Gotu Kola
Answered by: Richard Alan Miller
Question from: Gabriel
Posted on: October 20, 2010

I have a very young macadamia orchard (5500 trees) in a very remote area of Mozambique, located on 350 hectares.We have mild summers, but fairly cold winters ( light frost ) and annual rainfall of well over 1200mm.

I am searching for a cash crop to bridge the 5 year wait on macadamia production, and have a keen interest in organic herbs. Speaking to various people in Zimbabwe, Gotu Kola was recommended to me as it is present in the wild in fairly close proximity. Furthermore, there seems to be a very high demand and the market can be secured. Labour is currently cheap.

I have been informed to expect 10t/ha at roughly US$2/kg dried.

Seeing as I need to generate roughly US$50’000 /year to cover the farm costs until the macs are bearing and have abundant land and water to produce possibly 10 hectares, this project seems to make good sense.

Centella asiatica (Gotu Kola) is a small herbaceous annual plant and is native to most part of Africa and Asia, with smaller ranges in Europe. It is used as a medicinal herb in Ayurvedic medicine, traditional African medicine, and traditional Chinese medicine. Botanical synonyms include Hydrocotyle asiatica L. and Trisanthus cochinchinensis (Lour.).

It does not need a large labor force to harvest it, as it can taken with a rotary mower, using a vacuum pick-up. The herbaceous leaf is then dried with air in the shade. The actual markets for this crop are limited to formularies using Ayurvedic or Chinese medicine. It is considered a tonic because of its antioxidant properties.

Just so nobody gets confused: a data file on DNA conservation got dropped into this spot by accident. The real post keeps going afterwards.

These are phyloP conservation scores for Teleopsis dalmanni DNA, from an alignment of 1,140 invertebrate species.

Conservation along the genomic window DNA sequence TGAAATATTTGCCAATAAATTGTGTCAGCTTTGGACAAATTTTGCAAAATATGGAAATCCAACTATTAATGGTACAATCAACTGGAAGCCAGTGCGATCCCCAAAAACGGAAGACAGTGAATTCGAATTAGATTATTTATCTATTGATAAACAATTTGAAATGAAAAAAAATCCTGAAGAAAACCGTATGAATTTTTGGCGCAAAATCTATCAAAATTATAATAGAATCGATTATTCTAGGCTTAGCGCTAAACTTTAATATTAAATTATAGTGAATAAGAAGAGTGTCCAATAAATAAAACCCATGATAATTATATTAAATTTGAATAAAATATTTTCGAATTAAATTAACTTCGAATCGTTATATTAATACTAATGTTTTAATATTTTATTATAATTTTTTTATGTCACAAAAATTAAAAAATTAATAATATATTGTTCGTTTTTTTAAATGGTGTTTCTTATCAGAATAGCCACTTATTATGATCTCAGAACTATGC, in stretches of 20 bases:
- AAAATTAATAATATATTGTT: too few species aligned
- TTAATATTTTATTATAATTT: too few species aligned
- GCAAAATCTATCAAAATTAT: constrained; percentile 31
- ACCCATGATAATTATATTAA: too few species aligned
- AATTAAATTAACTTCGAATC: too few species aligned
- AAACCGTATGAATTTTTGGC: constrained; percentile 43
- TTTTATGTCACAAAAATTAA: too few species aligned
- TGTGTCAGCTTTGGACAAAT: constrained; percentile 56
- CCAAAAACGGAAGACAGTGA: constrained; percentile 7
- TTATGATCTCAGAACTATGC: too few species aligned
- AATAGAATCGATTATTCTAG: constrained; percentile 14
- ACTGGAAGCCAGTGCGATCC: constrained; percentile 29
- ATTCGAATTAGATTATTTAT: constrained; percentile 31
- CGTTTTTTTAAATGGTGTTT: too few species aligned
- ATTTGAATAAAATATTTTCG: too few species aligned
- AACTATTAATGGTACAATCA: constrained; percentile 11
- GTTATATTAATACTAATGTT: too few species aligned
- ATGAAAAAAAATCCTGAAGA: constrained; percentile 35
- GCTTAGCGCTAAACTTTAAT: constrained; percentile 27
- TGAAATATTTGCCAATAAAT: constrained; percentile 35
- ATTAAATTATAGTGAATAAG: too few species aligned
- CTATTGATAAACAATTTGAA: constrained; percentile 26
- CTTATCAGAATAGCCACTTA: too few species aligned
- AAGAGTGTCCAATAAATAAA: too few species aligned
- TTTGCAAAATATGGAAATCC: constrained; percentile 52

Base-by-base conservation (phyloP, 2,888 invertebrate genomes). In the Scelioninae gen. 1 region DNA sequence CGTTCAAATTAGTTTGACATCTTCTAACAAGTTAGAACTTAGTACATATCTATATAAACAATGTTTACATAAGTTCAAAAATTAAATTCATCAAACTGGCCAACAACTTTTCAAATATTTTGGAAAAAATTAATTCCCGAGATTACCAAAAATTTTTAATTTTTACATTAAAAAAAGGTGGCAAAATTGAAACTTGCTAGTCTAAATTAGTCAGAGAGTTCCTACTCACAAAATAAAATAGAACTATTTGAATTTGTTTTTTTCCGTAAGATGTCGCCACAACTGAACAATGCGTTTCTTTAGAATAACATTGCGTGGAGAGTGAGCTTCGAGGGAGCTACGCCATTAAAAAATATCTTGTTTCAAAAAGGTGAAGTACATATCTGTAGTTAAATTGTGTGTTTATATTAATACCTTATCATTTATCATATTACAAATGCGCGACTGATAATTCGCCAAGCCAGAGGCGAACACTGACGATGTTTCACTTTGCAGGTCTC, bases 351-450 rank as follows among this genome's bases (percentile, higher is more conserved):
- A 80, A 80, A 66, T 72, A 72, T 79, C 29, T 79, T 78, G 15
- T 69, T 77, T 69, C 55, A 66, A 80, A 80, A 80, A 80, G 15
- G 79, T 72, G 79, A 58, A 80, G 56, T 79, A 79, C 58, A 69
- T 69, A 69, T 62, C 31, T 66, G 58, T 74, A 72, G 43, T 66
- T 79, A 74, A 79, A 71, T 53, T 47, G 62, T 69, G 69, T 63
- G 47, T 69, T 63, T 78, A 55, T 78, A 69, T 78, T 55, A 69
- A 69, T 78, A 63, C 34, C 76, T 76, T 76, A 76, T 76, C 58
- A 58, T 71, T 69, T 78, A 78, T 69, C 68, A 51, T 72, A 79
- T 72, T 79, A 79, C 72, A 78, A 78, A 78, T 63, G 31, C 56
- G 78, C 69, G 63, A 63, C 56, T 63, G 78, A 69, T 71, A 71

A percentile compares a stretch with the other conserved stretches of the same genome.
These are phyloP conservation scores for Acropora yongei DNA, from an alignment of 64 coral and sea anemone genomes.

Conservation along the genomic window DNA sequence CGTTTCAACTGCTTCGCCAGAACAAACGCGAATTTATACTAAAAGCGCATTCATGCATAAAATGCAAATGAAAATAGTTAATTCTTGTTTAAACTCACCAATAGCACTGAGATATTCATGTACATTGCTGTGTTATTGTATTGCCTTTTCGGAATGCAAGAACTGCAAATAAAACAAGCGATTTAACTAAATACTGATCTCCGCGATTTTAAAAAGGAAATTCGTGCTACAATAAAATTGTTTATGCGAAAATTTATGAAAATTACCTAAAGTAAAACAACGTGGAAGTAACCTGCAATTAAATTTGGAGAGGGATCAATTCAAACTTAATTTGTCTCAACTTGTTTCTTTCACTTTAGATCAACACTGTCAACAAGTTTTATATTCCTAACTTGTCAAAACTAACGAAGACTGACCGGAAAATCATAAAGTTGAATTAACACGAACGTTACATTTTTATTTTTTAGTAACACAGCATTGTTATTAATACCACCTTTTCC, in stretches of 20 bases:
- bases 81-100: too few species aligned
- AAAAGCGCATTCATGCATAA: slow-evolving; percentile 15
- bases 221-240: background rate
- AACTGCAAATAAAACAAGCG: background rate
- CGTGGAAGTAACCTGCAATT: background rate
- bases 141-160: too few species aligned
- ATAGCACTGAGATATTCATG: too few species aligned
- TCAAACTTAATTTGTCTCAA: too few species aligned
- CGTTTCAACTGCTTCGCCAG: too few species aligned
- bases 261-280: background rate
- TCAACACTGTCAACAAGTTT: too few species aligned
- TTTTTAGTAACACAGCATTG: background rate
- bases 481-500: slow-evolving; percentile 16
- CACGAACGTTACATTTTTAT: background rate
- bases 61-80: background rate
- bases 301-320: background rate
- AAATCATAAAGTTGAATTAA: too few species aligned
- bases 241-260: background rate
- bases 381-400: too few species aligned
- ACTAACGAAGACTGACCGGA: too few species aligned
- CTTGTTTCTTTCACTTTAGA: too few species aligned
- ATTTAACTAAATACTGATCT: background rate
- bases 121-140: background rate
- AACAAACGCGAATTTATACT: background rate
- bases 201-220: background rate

The prices you quote are correct, because of its easy harvest and handling. However, the yields per acre are too large, mostly yielding less than 1,000 lbs./acre (European data). Because it is easy to grow from native stands, the markets are relatively limited and saturated.

Some of the older and more traditional Indian sources still harvest this crop by hand, to include the root. This form is sold as "herb," and may fetch a slightly higher price, and with a slightly higher yield per acre. Even so, those markets are also limited. In Asia, it is stilled for opium detoxification and leprosy.

I could recommend other considerations for intercropping your plantation. I did a similar Farm Plan for someone in Hawaii (Puna). I am going to assume you put the Macadamia crop in because you have volcanic soils? If this is the case, I can even recommend specific crops to help break down your soils. Those kinds of minerals are very rare, and you can grow some very profitable crops (teas and coffee).

You could begin intercropping flowers, for bulbs and the cut flower markets. Those are very bullish, even now, and especially from Africa. There are some vines I like to grow in tropical Africa, to include a Madagascar-type Vanilla Bean. If your soils are already broken down, you can grow some very interesting crops, and with far better returns.

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